Paddison vastly expands our understanding of Reconstruction by reminding us that it wasn’t just North-South or Black-White: it was also East-West and involved Native Americans and Chinese. In California, the question of citizenship rights was closely bound up with the question of who was thought to be capable of conversion. American Heathens is extensively researched and includes the voices of Chinese and Native Americans, missionaries and locals. It’s a gem of a book.

Kathryn Gin Lum is Assistant Professor in the Religious Studies Department at Stanford University. She is the author of the book Damned Nation: Hell in America from the Revolution to Reconstruction (Oxford University Press, 2014) and is currently co-editing (with Paul Harvey) The Oxford Handbook of Religion and Race in American History (forthcoming, Oxford University Press, 2018).


“Five Books that Shaped my Understanding of Racial Justice and Human Rights”

By Asha Noor

Allah, The Holy Quran

This sacred text made my list because it informs much of my understanding around racial justice and human rights from an early age. Throughout the Quran the Prophet Muhammad PBUH speaks about the virtues of equity, togetherness, and interdependence. It preaches that the value of people is  based on inward traits such as faith, charity,  and good character. The Quran also discusses themes of workers compensation, just pay, income inequality, just war, nonviolence, gender equity and more.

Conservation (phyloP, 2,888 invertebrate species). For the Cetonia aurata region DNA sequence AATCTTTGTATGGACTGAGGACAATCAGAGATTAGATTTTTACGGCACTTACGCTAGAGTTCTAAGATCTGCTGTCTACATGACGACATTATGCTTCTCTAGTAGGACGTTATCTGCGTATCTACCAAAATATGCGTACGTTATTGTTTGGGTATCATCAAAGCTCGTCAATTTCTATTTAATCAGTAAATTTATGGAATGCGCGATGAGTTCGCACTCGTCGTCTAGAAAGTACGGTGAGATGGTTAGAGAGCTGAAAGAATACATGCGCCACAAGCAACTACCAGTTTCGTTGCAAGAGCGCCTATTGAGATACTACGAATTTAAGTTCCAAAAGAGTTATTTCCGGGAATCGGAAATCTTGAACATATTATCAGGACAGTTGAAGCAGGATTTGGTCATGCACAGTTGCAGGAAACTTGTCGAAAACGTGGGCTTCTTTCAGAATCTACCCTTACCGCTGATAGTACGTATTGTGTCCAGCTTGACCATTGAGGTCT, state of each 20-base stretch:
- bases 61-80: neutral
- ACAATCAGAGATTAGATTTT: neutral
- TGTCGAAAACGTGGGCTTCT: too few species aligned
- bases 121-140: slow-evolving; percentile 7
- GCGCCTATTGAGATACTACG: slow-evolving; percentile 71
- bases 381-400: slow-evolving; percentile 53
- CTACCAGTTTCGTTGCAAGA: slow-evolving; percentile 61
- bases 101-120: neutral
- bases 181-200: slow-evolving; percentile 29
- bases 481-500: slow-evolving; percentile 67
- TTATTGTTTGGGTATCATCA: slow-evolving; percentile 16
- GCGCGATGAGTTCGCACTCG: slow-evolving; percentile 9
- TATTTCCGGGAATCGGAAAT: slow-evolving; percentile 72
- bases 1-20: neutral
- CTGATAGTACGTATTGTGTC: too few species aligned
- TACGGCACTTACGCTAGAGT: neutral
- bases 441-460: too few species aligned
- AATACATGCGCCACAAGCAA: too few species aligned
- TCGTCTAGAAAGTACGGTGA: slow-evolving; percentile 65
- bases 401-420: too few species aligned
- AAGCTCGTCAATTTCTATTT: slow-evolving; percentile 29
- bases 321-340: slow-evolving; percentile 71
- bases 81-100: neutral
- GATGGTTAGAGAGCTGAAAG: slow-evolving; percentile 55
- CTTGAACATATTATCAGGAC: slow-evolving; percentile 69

Alex Haley, The Autobiography of Malcolm X

This book changed my life as a young person. I was taught in school that Malcolm X was the antithesis of MLK, and that he was the bad leader of the civil rights movement. As a young black Muslim I hated that the Black Muslim leader of the civil rights era was demonized. It wasn’t until I read this book, and what my parents shared about the true nature of Malcolm X, that I understood what historical revision, demonization, and upholding the status quo looked like. This book truly made me fall back in love with my faith, my identity, my love for community building and fighting for justice.

Michelle Alexander, The New Jim Crow

If you don’t understand how slavery has only been extended and not abolished in this country, then I suggest you read this book. It is one of the most eye opening reads on mass incarceration, what Alexander calls the new jim crow.

Richard Wilkinson and Kate Pickett, The Spirit Level: Why Greater Equality Makes Societies Stronger

I read this book in graduate school while studying structural and systemic violence. It allowed for me to look at income inequality in a different way, and as a driver for conflict. It also gave me a better understanding of economic injustice and how it informs many social ills within our society. It is based on 3o years of research and is a first of its kind in this field.

Angela Davis, Freedom is a Constant Struggle: Ferguson, Palestine and the Foundations of a Movement

This book is compiled of articles and lectures written by scholar activist Angela Davis. It is a very timely read considering the transformations we see occurring in this country and around the world. It is a phenomenal read to better understand the connectivity of systems of oppression, and to have a better global context of these systems.